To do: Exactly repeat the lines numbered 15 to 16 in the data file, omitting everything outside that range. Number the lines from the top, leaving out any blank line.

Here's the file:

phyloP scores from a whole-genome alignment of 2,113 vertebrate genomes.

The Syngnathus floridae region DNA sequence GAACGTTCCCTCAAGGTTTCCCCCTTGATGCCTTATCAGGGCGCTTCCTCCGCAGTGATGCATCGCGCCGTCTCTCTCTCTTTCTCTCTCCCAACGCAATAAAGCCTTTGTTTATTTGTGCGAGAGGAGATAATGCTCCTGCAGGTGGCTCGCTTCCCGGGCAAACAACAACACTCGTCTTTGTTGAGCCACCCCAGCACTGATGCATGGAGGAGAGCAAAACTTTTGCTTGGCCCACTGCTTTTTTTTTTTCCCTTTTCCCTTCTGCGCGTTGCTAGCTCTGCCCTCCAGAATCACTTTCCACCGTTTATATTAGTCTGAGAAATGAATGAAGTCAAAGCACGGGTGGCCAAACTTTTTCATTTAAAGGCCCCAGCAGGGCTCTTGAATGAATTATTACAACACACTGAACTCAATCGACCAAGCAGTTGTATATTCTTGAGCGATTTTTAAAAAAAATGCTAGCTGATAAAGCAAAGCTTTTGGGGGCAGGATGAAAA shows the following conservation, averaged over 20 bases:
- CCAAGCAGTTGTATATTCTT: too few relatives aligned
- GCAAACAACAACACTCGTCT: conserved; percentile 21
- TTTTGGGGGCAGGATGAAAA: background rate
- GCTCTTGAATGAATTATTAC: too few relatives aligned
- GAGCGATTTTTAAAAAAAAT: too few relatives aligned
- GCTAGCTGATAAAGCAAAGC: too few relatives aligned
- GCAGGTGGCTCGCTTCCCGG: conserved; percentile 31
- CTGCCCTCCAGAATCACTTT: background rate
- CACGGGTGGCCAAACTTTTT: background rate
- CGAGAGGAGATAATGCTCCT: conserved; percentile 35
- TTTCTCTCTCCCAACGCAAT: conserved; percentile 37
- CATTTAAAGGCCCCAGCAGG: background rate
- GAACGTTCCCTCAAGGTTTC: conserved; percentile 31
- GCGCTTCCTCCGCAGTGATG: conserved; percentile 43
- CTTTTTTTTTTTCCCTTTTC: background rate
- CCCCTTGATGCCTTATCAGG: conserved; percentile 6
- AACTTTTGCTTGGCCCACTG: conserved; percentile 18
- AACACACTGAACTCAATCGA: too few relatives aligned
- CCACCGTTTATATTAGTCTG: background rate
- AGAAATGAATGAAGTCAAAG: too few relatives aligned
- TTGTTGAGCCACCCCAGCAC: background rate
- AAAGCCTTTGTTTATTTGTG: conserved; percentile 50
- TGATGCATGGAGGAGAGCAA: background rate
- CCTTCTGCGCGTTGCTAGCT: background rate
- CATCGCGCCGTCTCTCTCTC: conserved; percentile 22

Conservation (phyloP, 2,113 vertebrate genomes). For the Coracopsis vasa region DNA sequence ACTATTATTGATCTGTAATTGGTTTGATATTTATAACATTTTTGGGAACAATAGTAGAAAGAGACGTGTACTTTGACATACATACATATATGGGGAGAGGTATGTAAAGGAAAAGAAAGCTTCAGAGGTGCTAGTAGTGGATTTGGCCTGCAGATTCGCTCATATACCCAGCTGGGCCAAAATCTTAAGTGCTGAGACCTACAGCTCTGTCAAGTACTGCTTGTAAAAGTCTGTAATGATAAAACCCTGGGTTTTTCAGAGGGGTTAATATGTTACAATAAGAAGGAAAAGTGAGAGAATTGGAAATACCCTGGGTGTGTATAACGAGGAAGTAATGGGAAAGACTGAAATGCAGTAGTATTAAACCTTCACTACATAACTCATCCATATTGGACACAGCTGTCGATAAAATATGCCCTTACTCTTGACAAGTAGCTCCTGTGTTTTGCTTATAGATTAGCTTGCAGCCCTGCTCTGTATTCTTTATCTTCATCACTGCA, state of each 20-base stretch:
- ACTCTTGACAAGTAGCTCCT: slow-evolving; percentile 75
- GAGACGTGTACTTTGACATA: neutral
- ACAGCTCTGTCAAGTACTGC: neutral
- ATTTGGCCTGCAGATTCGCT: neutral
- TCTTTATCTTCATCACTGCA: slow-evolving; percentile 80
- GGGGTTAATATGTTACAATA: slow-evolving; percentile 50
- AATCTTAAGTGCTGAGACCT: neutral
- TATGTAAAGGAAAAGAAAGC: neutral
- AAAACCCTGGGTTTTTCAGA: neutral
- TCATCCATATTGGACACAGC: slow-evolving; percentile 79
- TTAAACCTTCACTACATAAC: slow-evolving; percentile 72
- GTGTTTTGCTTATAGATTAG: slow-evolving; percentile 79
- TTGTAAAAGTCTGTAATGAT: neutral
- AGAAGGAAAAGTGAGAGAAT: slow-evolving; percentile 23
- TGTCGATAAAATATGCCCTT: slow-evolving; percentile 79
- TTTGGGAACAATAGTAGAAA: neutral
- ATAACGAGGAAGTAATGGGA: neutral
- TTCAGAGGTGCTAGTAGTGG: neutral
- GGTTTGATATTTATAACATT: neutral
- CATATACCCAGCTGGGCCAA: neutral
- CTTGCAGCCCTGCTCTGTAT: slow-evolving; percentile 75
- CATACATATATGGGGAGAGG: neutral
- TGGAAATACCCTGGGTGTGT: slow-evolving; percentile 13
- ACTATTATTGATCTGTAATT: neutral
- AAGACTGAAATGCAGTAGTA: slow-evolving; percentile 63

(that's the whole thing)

- GAACGTTCCCTCAAGGTTTC: conserved; percentile 31
- GCGCTTCCTCCGCAGTGATG: conserved; percentile 43